Every year when GenCon time rolls around, I feel two distinct emotions: panic and smugness. The panic is because, holy shit, we’re planning for a con in August and it’s only January. The smugness is because of Origins.
Origins is great, consistently. It’s 20% of the size of GenCon (maybe less depending on turnstyle numbers), and is well-attended by friends in the industry I want to spend time with. Those same folks are at GenCon, but instead of a hug or a wave as we pass each other, at Origins I get to sit, talk, and game with them.
Don’t get me wrong, I love GenCon and I’m sure Origins isn’t stellar for everyone, but when all you do is run games you love at Games on Demand, hang out with good friends, and eat good food, it’s hard to have that go sideways.
Games That Were Fucking Metal
I had two games on my menu for Games on Demand: War of Metal and Bone, and an early playtest for Vault Hunters. I got to run War of Metal and Bone five times during the 4.5 days I was at the con, and got one good playtest of Vault Hunters in. The games of Iron Edda were some of the best I’ve been part of. Here are the highlights:
- With the Snake Clan being killed one at a time by the jealous ex-lover of the most renown warrior in the holdfast, the dwarven armies are advancing. The warriors of the holdfast need diamond-edged weapons to fight off the dwarves, but the dragon that lords over the diamond mines objects to a recent diversion of the river and will not give over the diamonds.
- The Jarl is ill, and soon to pass. Amid the turmoil, the Raven Clan has exiled all Bonebonded, claiming that the Ravens know the true secret of stopping the dwarves. And a Raven seer claims that for couples’ vows to be right before the gods, a Bonebonded warrior must be sacrificed.
- The true secret to stopping the dwarves is the fabled Chicken of Asgard, and a group of warriors must journey up the Bifrost and confront Fenrir himself to claim the precious poultry.
- A skald claims secret knowledge gained from Mimir’s well itself. The priests and priestesses believe the story to be true and will pay any price for the skald’s secrets. Meanwhile, the Wolf Clan and the Bear Clan war over an ancient Bear burial ground, a ground a wandering scholar claims holds giants’ bones and the secret to creating more bonebonded.
- The statues of the gods have been stolen from the holdfast. A quest must be undertaken to find the lost idols, but the group must pass through dangerous tribal lands to find them. With them, they must bring, protect, and definitely not eat the Chicken of Asgard.
We had a really good time.
The highlight of those games came in the fourth one, where I had eight players, including three girls aged 14, 11, and 7. The 7 year-old fired a hundred arrows at the head of Mountaincrusher, the dwarven destroyer, and set up the group’s runsescribed warrior to unleash the power of Thurisaz and rust the destroyer where it stood.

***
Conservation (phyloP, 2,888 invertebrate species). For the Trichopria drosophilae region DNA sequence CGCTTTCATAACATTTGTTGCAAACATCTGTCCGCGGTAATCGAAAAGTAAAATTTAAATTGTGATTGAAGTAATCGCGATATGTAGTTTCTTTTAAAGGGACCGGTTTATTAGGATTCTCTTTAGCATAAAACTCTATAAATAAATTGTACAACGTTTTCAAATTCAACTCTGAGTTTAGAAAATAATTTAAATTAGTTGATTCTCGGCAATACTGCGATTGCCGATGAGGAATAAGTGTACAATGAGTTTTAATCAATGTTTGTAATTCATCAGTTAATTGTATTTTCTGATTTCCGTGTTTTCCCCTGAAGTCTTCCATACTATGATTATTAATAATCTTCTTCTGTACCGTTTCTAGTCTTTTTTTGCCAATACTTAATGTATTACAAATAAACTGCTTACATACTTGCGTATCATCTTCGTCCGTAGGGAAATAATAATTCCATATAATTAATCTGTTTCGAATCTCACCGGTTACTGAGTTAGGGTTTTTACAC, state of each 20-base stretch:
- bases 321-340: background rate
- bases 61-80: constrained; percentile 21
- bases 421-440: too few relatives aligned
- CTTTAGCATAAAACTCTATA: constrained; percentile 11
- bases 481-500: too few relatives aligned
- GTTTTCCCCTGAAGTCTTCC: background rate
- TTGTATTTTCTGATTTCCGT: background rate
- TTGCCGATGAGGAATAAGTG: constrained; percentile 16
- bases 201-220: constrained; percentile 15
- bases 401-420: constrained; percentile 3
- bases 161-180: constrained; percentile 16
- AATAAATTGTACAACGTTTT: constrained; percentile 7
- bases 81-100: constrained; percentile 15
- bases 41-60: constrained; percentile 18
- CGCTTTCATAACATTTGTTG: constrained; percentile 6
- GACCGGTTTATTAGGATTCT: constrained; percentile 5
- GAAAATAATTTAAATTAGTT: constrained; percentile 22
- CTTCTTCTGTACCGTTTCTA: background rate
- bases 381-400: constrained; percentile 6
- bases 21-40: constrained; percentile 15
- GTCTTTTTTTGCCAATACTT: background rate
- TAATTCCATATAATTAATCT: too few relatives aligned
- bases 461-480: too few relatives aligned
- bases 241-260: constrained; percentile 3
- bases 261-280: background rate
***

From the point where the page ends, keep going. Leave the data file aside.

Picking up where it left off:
If you’re not familiar, Vault Hunters is a card-based RPG that Brian and I are working on. It’s designed to be an homage to Borderlands and Destiny. Origins saw its second-ever playtest, which went… well. I say that in a qualified manner because I mainly wanted it to have been more successful than I thought it was. The game needs a lot of work to be good, and it will take a while to get there.
It’s a notable difference between running an established system like Fate, and through the lens of War of Metal and Bone, which I know really well. By contrast, I’m fumbling around wondering if I’m asking the right questions or setting up the right scenarios to test with Vault Hunters. Still, the group of three that chose to give the game a shot were engaged and enthusiastic in their feedback, which was awesome. I got a lot of good notes, and a lot to think about.
The Rest of the Con
The rest of the con was great. Good food with awesome people, getting a chance to talk shop about Kickstarter and the industry at large, and a lot of positive buzz about War of Metal and Bone. I think that last was really the highlight for me. I got to give backers their copies, gave some copies to friends, and saw people come to my table at G0D with copies for me to sign.
I had the game for sale at IPR and it did well. Better than I expected. I brought them extra copies during the show, and near the end, they requested I bring almost 100 for their warehouse. I’d like to think that the folks who run IPR have a good idea of what will sell and what won’t, so to have them request that many copies of Iron Edda bodes well. It’s not paying the rent or anything, but getting that much interest is no small thing.
So, Origins was great. If you want a GenCon-like experience without the crush, press, and overwhelming nature of GenCon, you should go. Games on Demand was amazing, with over 400 people coming to play games across the weekend. Also, the food around that part of Columbus is way better than what Indy offers.